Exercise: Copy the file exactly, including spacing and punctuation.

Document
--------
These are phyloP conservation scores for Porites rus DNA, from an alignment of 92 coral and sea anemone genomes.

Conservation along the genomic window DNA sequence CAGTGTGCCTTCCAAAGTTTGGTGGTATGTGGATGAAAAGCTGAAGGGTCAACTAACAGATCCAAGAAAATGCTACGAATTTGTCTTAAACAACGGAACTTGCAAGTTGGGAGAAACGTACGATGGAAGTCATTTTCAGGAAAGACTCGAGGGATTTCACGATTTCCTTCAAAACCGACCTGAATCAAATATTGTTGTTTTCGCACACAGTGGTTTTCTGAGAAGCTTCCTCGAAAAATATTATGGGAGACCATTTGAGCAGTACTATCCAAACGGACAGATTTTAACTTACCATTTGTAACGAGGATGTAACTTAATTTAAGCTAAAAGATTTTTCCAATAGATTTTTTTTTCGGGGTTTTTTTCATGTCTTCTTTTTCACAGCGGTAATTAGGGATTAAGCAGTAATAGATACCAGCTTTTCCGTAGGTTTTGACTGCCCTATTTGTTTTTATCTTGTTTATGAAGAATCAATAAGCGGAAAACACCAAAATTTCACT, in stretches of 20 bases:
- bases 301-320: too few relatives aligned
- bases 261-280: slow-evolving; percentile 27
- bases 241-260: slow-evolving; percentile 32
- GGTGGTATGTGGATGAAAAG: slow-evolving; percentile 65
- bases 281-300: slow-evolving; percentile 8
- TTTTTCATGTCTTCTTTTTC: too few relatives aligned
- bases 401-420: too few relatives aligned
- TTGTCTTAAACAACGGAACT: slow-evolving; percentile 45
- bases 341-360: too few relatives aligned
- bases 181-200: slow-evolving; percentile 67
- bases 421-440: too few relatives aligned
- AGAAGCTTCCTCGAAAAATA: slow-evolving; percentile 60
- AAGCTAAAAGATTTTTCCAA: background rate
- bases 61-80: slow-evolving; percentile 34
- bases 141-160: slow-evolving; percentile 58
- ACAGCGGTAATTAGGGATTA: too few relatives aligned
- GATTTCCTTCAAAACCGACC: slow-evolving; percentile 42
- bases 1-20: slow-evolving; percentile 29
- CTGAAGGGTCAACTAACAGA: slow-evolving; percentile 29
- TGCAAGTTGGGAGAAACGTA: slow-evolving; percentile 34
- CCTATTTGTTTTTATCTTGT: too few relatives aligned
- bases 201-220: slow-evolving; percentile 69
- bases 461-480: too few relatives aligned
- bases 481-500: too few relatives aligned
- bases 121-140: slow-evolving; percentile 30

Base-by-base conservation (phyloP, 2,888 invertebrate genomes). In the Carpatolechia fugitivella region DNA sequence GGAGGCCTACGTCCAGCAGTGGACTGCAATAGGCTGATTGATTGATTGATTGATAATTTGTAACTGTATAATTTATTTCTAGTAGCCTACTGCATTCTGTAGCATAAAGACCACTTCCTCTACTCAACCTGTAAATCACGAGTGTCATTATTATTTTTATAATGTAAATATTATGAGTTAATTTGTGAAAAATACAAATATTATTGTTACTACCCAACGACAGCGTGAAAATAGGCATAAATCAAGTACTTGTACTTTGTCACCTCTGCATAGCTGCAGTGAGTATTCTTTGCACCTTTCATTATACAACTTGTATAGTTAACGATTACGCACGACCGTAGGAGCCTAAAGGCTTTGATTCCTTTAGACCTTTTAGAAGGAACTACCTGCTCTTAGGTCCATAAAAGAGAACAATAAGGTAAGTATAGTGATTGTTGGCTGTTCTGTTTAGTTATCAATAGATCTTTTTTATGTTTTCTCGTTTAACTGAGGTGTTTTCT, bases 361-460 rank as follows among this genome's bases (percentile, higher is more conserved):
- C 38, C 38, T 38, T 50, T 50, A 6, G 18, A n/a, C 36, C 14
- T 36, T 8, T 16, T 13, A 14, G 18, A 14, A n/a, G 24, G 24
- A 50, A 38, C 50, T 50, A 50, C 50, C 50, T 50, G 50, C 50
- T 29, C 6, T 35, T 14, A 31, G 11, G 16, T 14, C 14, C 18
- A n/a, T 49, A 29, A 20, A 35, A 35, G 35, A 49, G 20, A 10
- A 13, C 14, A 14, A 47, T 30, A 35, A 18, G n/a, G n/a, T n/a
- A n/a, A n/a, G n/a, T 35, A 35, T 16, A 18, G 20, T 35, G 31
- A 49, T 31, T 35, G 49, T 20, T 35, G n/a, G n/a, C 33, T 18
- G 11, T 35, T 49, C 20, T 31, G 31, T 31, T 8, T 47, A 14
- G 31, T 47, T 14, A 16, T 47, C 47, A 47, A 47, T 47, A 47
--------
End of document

These are phyloP conservation scores for Porites rus DNA, from an alignment of 92 coral and sea anemone genomes.

Conservation along the genomic window DNA sequence CAGTGTGCCTTCCAAAGTTTGGTGGTATGTGGATGAAAAGCTGAAGGGTCAACTAACAGATCCAAGAAAATGCTACGAATTTGTCTTAAACAACGGAACTTGCAAGTTGGGAGAAACGTACGATGGAAGTCATTTTCAGGAAAGACTCGAGGGATTTCACGATTTCCTTCAAAACCGACCTGAATCAAATATTGTTGTTTTCGCACACAGTGGTTTTCTGAGAAGCTTCCTCGAAAAATATTATGGGAGACCATTTGAGCAGTACTATCCAAACGGACAGATTTTAACTTACCATTTGTAACGAGGATGTAACTTAATTTAAGCTAAAAGATTTTTCCAATAGATTTTTTTTTCGGGGTTTTTTTCATGTCTTCTTTTTCACAGCGGTAATTAGGGATTAAGCAGTAATAGATACCAGCTTTTCCGTAGGTTTTGACTGCCCTATTTGTTTTTATCTTGTTTATGAAGAATCAATAAGCGGAAAACACCAAAATTTCACT, in stretches of 20 bases:
- bases 301-320: too few relatives aligned
- bases 261-280: slow-evolving; percentile 27
- bases 241-260: slow-evolving; percentile 32
- GGTGGTATGTGGATGAAAAG: slow-evolving; percentile 65
- bases 281-300: slow-evolving; percentile 8
- TTTTTCATGTCTTCTTTTTC: too few relatives aligned
- bases 401-420: too few relatives aligned
- TTGTCTTAAACAACGGAACT: slow-evolving; percentile 45
- bases 341-360: too few relatives aligned
- bases 181-200: slow-evolving; percentile 67
- bases 421-440: too few relatives aligned
- AGAAGCTTCCTCGAAAAATA: slow-evolving; percentile 60
- AAGCTAAAAGATTTTTCCAA: background rate
- bases 61-80: slow-evolving; percentile 34
- bases 141-160: slow-evolving; percentile 58
- ACAGCGGTAATTAGGGATTA: too few relatives aligned
- GATTTCCTTCAAAACCGACC: slow-evolving; percentile 42
- bases 1-20: slow-evolving; percentile 29
- CTGAAGGGTCAACTAACAGA: slow-evolving; percentile 29
- TGCAAGTTGGGAGAAACGTA: slow-evolving; percentile 34
- CCTATTTGTTTTTATCTTGT: too few relatives aligned
- bases 201-220: slow-evolving; percentile 69
- bases 461-480: too few relatives aligned
- bases 481-500: too few relatives aligned
- bases 121-140: slow-evolving; percentile 30

Base-by-base conservation (phyloP, 2,888 invertebrate genomes). In the Carpatolechia fugitivella region DNA sequence GGAGGCCTACGTCCAGCAGTGGACTGCAATAGGCTGATTGATTGATTGATTGATAATTTGTAACTGTATAATTTATTTCTAGTAGCCTACTGCATTCTGTAGCATAAAGACCACTTCCTCTACTCAACCTGTAAATCACGAGTGTCATTATTATTTTTATAATGTAAATATTATGAGTTAATTTGTGAAAAATACAAATATTATTGTTACTACCCAACGACAGCGTGAAAATAGGCATAAATCAAGTACTTGTACTTTGTCACCTCTGCATAGCTGCAGTGAGTATTCTTTGCACCTTTCATTATACAACTTGTATAGTTAACGATTACGCACGACCGTAGGAGCCTAAAGGCTTTGATTCCTTTAGACCTTTTAGAAGGAACTACCTGCTCTTAGGTCCATAAAAGAGAACAATAAGGTAAGTATAGTGATTGTTGGCTGTTCTGTTTAGTTATCAATAGATCTTTTTTATGTTTTCTCGTTTAACTGAGGTGTTTTCT, bases 361-460 rank as follows among this genome's bases (percentile, higher is more conserved):
- C 38, C 38, T 38, T 50, T 50, A 6, G 18, A n/a, C 36, C 14
- T 36, T 8, T 16, T 13, A 14, G 18, A 14, A n/a, G 24, G 24
- A 50, A 38, C 50, T 50, A 50, C 50, C 50, T 50, G 50, C 50
- T 29, C 6, T 35, T 14, A 31, G 11, G 16, T 14, C 14, C 18
- A n/a, T 49, A 29, A 20, A 35, A 35, G 35, A 49, G 20, A 10
- A 13, C 14, A 14, A 47, T 30, A 35, A 18, G n/a, G n/a, T n/a
- A n/a, A n/a, G n/a, T 35, A 35, T 16, A 18, G 20, T 35, G 31
- A 49, T 31, T 35, G 49, T 20, T 35, G n/a, G n/a, C 33, T 18
- G 11, T 35, T 49, C 20, T 31, G 31, T 31, T 8, T 47, A 14
- G 31, T 47, T 14, A 16, T 47, C 47, A 47, A 47, T 47, A 47